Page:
Organizations in the Dark without DOJ Guidance

Litigation is expected to continue to grow, in part, because of a lack of guidance from the U.S. Department of Justice (DOJ) about what a “place of public accommodation” must do to make its website ADA-compliant.

The DOJ is tasked by Congress with issuing regulations under Title III, providing technical assistance, and enforcing Title III in court. Specifically, the DOJ must provide guidance and technical expertise to develop standards that public accommodations must comply with under the ADA.  The DOJ promulgated regulations indicating the technical structural requirements for many places of public accommodation. However, it did not issue regulations on the specific accessibility requirements under Title III for websites.

The DOJ has expressed its belief that the ADA applies to Web sites of private entities that meet the definition of “public accommodations.”  In 2010, the DOJ issued an Advance Notice of Proposed Rulemaking (“ANPRM”) stating that it was “considering revising the regulations implementing Title III of the [ADA] in order to establish requirements for making the goods, services, facilities, privileges, accommodations, or advantages offered by public accommodations via the Internet, specifically at sites on the World Wide Web (Web), accessible to individuals with disabilities.”[1]  But to date, despite the ANPRM, the DOJ has declined to issue any such clarifying rules, regulations or guidelines on website accessibility.

Some believe the DOJ has failed to issue such regulations to give organizations and companies the flexibility to decide how to make their websites and other digital media accessible to the disabled.  However, in the absence of specific guidance from the DOJ, the lawsuits will continue and the courts will be left to grapple with determining what constitutes compliance with Title III of the ADA with respect to digital accessibility.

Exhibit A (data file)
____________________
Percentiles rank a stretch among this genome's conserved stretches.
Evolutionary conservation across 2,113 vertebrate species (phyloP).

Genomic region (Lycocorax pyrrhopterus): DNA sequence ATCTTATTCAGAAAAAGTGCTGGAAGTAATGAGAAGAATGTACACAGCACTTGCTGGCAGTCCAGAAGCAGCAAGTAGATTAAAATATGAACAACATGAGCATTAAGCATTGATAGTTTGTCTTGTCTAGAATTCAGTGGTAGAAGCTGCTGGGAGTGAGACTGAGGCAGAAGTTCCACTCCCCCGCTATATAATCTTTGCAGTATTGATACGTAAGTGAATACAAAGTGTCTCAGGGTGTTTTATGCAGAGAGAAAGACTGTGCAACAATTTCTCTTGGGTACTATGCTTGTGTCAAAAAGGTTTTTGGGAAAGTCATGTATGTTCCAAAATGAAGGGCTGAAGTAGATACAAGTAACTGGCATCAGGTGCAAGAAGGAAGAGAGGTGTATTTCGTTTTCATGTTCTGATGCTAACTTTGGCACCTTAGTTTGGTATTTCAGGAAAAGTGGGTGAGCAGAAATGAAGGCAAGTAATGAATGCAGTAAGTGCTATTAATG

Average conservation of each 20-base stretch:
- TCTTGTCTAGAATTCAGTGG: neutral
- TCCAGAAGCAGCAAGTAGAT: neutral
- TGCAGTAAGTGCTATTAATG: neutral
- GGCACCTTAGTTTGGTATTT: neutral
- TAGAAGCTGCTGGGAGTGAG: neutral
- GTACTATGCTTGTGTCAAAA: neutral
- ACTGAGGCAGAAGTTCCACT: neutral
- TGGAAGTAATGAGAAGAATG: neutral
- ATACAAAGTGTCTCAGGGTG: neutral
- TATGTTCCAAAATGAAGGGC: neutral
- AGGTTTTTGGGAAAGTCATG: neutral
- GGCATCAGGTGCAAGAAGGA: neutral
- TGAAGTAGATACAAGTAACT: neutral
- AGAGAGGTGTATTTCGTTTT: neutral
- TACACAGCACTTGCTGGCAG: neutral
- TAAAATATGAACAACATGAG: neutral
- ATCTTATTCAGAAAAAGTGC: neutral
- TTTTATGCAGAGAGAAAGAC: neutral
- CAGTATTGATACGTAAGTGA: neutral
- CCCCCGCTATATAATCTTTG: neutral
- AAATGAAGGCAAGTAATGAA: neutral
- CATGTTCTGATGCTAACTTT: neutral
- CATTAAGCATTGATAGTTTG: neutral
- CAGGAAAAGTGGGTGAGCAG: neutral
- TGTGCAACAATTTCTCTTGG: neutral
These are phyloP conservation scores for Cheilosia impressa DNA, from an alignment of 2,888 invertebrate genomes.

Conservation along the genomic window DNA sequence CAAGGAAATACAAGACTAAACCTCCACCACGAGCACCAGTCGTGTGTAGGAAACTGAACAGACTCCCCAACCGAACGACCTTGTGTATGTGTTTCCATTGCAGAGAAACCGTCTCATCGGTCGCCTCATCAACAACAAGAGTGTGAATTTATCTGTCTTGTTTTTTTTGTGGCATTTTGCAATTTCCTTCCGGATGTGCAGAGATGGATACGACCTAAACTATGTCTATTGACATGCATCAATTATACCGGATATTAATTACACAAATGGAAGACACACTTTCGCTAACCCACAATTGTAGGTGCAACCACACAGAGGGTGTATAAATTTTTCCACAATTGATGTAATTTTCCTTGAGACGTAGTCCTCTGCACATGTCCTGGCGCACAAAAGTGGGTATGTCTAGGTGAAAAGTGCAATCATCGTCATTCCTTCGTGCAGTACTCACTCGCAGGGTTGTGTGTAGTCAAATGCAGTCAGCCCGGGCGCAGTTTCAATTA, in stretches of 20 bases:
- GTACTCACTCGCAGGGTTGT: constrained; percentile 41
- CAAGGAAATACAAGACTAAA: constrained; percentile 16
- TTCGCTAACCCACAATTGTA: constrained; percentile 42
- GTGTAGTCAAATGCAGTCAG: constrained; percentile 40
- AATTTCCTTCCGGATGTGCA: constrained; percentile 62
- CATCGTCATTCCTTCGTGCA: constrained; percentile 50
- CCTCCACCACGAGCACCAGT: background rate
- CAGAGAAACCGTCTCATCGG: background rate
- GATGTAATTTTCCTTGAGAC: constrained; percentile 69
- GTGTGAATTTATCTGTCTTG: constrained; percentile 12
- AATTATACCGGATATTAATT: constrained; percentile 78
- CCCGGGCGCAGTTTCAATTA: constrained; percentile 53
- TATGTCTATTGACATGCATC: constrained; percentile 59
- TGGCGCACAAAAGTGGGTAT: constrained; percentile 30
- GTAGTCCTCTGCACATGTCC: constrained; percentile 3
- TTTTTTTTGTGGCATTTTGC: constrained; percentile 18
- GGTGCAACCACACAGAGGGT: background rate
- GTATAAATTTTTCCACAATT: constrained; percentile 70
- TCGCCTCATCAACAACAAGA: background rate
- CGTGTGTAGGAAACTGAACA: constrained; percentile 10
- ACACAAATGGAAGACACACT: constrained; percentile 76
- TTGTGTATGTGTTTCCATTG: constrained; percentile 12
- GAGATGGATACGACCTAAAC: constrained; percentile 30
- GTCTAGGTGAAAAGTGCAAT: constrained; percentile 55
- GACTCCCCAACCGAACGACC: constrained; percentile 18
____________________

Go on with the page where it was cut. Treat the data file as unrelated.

This leaves organizations like yours—as well as business—in a sort of limbo, uncertain about what standards should be applied and how best to comply.  As most of the cases are brought as private actions by attorneys in court rather than by the DOJ, organizations need to do what they can now to implement best practices.

Although plaintiffs are limited to recovery of $500 in a Title III website accessibility lawsuit for a noncompliant website, there is currently no cap on attorneys’ fees under Title III of the ADA.  There is also no notice-and-cure period under the ADA for an entity to fix the problem once notified of it which–in this author’s view–is the loophole allowing such lawsuits to mushroom as they have.  If such an amendment to the ADA were implemented, it would likely help reduce the amount of litigation in this area.

Recent Court Decisions and Proposed Legislative Action

There have been a number of recent federal court decisions that have considered the issue of web accessibility under Title III of the ADA.  However, federal circuits have been split as to whether a business or organization must have a physical “brick-and-mortar” location with a nexus to its website to be covered by Title III of the ADA (Third, Sixth, Ninth, and Eleventh Circuits) or whether all websites themselves are “places of public accommodation” and must comply with the ADA (First, Second, and Seventh Circuits).  See Gil v. Winn Dixie Stores. Inc., 242 F. Supp. 3d 1315, 1318 (S.D. Fla. 2017) (explaining the circuit split); see also Blue Apron, 2017 U.S. Dist. LEXIS 185112, 2017 WL 5186354 (finding, in accordance with First Circuit precedent, that the defendant’s website constituted a place of public accommodation despite having no connection to a “brick-and-mortar” location). Courts have not agreed on how to apply traditional Title III case law to website cases, including when a website impedes access to a physical location, or whether a plaintiff must actually visit a “place of public accommodation” to state a claim after having visited a website.